My contract position as a postdoc at Charles Sturt University ended in December, after 3 years as a postdoc researcher and 3.5 years as a PhD student before that. At the beginning of March, I’ll be starting an exciting 3-year postdoctoral fellowship at the University of New England in Armidale, working with Romina Rader, Darren Ryder and Oscar Cacho.
I’ve found the transition period between postdocs challenging for a few practical reasons. It’s not as simple as clocking off at one job, handing your pass in and turning up to the new place. And while there is lots of good advice online about starting a postdoc for the first time (e.g Margaret Kosmala’s Advice for New Postdocs and Natalie Matosin’s Postdoc-ing for Dummies), I couldn’t find many tips on navigating the no man’s land between two postdocs at different institutions. But do read Amy Parachnowitsch’s great post on being ‘an unemployed academic’!
These are some of my experiences as an early career field ecologist in transit. Continue reading
Keeping up with the literature is part of being a researcher. A few years ago, the #365papers hashtag started on Twitter, as a way to encourage academics to read more papers in a calendar year.
In reality, very few academics would actually read 365 full papers over a single year. #260papers, a paper every work day, was suggested as a compromise and, more recently, #230papers goes one step further to account for public holidays etc.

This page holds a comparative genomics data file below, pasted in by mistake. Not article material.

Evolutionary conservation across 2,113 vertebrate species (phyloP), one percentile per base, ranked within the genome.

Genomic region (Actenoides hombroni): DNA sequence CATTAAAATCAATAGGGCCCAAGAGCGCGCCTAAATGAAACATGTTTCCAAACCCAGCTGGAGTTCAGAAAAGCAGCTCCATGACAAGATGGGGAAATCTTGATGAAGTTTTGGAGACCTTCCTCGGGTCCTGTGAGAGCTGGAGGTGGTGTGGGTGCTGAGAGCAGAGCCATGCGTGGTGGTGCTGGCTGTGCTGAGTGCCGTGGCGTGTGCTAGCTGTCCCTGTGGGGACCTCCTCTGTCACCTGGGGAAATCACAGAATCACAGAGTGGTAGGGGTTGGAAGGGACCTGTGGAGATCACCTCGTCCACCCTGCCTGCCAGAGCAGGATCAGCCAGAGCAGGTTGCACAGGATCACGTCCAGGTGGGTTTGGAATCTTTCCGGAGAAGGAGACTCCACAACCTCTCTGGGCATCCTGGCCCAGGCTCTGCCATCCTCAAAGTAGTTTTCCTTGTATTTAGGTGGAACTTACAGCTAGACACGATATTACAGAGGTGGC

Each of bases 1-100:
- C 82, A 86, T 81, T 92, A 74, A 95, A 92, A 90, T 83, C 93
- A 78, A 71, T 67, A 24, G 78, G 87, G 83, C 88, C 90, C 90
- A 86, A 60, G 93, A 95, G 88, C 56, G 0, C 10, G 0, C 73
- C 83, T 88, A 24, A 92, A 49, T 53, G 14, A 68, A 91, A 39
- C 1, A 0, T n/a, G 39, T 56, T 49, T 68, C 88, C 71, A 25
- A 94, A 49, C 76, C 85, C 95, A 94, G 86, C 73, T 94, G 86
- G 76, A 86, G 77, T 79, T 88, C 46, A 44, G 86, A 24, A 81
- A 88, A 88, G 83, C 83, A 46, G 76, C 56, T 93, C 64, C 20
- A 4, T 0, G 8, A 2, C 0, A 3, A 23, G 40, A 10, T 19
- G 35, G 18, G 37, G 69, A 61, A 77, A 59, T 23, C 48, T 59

Two things strike me about these hashtags: Continue reading
When we think about planting for pollinators, the first plants we reach for are often ones with obvious flowers, usually bright and showy, perhaps with an attractive scent, and lots of pollen and nectar. Most of these will be insect-pollinated plants, which is why they are so attractive to pollinator insects – they have co-evolved with pollinators to reap the reproductive benefits of insect visitation.
But pollinators also use plenty of other plants that we wouldn’t think of as being ‘pollinator plants’, particularly plants that are pollinated by wind, like conifers and grasses. Some grasses are pollinated by bees. And some bees feed on fungi. These interactions have been observed by scientists and naturalists for centuries, but are often forgotten when we talk about pollinator conservation.
This is one of the key challenges with the ecosystem services concept. Trying to justify conservation of pollinator insects because they provide us with benefits, i.e. fruits and seeds from plants they pollinate, is not always useful. Partly because this approach overlooks the fact that pollinators also need lots of other resources to survive, some of which we may not benefit from. And separating ‘insect-pollinated crops’ (e.g. almonds, stonefruit, berries) from ‘wind-pollinated crops’ (e.g. wheat, rice, corn) when we talk about managing farms for pollinator conservation, ignores the fact that some pollinators will regularly visit wind-pollinated crops to collect pollen for food.
I’m currently writing a review of records of pollinator species visiting plant species that we traditionally assume to be wind-pollinated, after noticing some of these interactions at field sites and in my own garden (stay tuned!). I didn’t find any records of some of these plant-pollinator interactions in my literature review, so I’m recording them here. One-off ecological observations are rarely accepted by academic journals, because they are not considered scientific studies. But, in conjunction with other knowledge, they can provide important information for future research hypotheses.